“getting there, going there and almost there”: an audit for urbanists

Think about human journeys in the city. Every trip begins on foot, usually in a private place. In order to reach the next place, paths cross and the way we travel diversifies. The urban experience is the system of mutually crossed paths. Amid the paths is the public realm, the historic locus of regulation addressing appropriate conduct, health, safety and land use.

The urban experience is also the best spectator sport we have, free of charge.

The opportunity to draw back and observe the sport of “getting there, going there and almost there” yields memorable snapshots of daily life, some of which are displayed below from around the world.

Such snapshots of the interaction of people and places illustrate far more than our best spectator sport. They prescribe salient points of public-private interface and frame the quality of the urban experience—and most importantly—define questions of considerable value to today’s urban dialogue.  

In particular, these observations frame an audit for us all about today’s urban quality of life and the success of our urban agenda.

  • What is the role of signage in governing human conduct?
  • Are public right-of-ways maintained to facilitate safe pedestrian passage and shopping carts?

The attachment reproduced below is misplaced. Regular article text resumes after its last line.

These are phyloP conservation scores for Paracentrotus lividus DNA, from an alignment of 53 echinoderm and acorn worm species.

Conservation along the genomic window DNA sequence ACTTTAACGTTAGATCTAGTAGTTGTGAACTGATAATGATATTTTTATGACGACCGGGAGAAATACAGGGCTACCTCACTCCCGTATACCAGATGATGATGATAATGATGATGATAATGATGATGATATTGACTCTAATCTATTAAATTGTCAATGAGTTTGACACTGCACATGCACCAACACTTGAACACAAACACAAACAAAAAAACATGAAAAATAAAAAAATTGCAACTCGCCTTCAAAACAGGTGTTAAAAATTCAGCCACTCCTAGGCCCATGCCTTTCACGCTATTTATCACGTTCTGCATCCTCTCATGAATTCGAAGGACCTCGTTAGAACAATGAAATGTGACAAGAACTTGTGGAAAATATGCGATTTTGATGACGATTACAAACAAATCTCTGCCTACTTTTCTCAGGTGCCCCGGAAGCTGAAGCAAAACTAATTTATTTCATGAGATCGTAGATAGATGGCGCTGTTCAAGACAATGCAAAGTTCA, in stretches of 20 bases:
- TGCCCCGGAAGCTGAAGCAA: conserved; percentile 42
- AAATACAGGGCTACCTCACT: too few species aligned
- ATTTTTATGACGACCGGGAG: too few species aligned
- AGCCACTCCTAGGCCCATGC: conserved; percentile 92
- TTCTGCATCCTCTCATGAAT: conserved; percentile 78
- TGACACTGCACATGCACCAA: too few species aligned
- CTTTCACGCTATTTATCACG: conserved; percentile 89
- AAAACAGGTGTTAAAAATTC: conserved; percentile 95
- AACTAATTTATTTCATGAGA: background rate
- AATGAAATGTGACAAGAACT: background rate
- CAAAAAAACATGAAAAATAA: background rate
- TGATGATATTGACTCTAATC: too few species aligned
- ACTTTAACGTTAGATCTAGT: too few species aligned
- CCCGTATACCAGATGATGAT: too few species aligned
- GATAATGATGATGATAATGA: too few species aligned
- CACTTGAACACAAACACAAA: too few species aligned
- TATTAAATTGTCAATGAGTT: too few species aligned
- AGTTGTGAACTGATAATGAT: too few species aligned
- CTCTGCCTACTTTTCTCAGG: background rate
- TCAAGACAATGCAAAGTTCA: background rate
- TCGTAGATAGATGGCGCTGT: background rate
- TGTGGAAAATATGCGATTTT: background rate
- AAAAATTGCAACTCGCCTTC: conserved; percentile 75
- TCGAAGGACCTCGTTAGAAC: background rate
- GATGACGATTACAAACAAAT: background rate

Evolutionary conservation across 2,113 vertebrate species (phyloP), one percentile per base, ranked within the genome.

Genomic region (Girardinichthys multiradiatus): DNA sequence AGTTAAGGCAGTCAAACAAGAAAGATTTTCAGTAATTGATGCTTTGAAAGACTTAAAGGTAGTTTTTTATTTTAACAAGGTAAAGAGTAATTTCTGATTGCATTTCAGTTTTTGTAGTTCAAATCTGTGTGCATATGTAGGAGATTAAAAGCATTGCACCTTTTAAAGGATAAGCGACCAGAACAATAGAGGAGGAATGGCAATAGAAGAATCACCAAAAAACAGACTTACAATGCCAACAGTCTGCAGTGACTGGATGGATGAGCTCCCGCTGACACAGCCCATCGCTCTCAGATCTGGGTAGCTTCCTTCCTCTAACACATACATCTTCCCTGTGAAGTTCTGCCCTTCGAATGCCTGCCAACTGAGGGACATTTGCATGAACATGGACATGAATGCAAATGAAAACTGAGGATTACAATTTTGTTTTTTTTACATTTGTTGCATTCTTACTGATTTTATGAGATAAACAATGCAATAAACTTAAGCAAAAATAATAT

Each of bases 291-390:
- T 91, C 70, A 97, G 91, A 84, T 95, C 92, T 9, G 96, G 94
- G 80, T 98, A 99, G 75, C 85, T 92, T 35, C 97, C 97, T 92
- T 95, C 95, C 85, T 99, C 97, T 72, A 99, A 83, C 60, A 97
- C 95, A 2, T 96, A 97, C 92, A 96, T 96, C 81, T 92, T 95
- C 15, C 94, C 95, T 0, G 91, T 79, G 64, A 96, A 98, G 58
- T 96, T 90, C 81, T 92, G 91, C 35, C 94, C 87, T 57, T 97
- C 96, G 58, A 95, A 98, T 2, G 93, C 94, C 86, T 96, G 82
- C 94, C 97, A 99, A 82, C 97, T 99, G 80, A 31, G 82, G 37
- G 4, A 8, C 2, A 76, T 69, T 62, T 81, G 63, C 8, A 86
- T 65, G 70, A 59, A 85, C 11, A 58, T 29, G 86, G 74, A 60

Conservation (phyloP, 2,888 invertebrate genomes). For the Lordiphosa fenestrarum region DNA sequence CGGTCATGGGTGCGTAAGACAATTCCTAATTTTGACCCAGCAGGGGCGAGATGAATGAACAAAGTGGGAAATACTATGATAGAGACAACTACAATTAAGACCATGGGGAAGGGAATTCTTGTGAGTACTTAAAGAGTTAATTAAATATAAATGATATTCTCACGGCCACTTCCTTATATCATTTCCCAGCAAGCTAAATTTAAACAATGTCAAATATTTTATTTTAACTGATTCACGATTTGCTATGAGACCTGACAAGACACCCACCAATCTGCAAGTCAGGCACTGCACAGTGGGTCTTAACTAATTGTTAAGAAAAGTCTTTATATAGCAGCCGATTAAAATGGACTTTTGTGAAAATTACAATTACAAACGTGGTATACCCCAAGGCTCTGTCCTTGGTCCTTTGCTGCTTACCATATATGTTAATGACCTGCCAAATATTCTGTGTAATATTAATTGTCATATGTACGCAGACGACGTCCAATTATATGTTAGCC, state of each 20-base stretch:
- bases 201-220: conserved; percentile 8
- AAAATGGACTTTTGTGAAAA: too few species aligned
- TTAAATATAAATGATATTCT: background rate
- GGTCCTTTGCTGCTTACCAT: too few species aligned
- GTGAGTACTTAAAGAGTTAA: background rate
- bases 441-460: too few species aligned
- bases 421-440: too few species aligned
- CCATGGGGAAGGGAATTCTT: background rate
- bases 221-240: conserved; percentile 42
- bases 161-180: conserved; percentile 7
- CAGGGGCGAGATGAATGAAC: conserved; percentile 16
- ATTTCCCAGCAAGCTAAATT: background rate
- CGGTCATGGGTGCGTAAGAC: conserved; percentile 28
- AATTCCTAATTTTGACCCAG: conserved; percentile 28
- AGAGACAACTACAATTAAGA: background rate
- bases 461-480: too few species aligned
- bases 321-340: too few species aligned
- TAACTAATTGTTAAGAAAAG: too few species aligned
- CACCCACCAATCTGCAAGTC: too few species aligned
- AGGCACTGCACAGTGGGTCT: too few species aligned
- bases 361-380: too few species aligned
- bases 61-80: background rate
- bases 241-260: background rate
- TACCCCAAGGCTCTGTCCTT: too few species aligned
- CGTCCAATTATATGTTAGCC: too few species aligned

• Are we facilitating storage of bicycles and other human-scale vehicles?
  • Do land use regulations allow for sight-lines and storefront uses that can enhance small business?
  • Is transit well-integrated with other vehicular and pedestrian infrastructure?
  • Do public places and byways allow for safe seating and waiting?
  • Are we continuing to explore the possibilities of reclaimed pedestrian environments?
  • Are we enhancing or detracting relationships with surrounding natural resource amenities?
  • Are we encouraging interesting and diverse treatments of private spaces?
  • How best to cordon off public places in the interest of enhanced security and when are such measures appropriate?
  • How are we addressing the increasing preoccupation with cell-phones and other electronic devices?
  • Are we encouraging simultaneous recreation and transportation in urban environments?
  • How do we protect against the human tendency to cross in front of vehicles without crosswalks?
  • How can we supply the maintenance and upkeep to assure the success of public places?
  • What “private” activities should be limited on public rights-of-way?

Let the urban audit begin. Ponder the questions above as you consider the imagery below, in light of your own perspective.  You may emerge as an urban policy maker, or, at a minimum, a fellow observer of the pending moments of our urban experience.

Click on each image for more detail.


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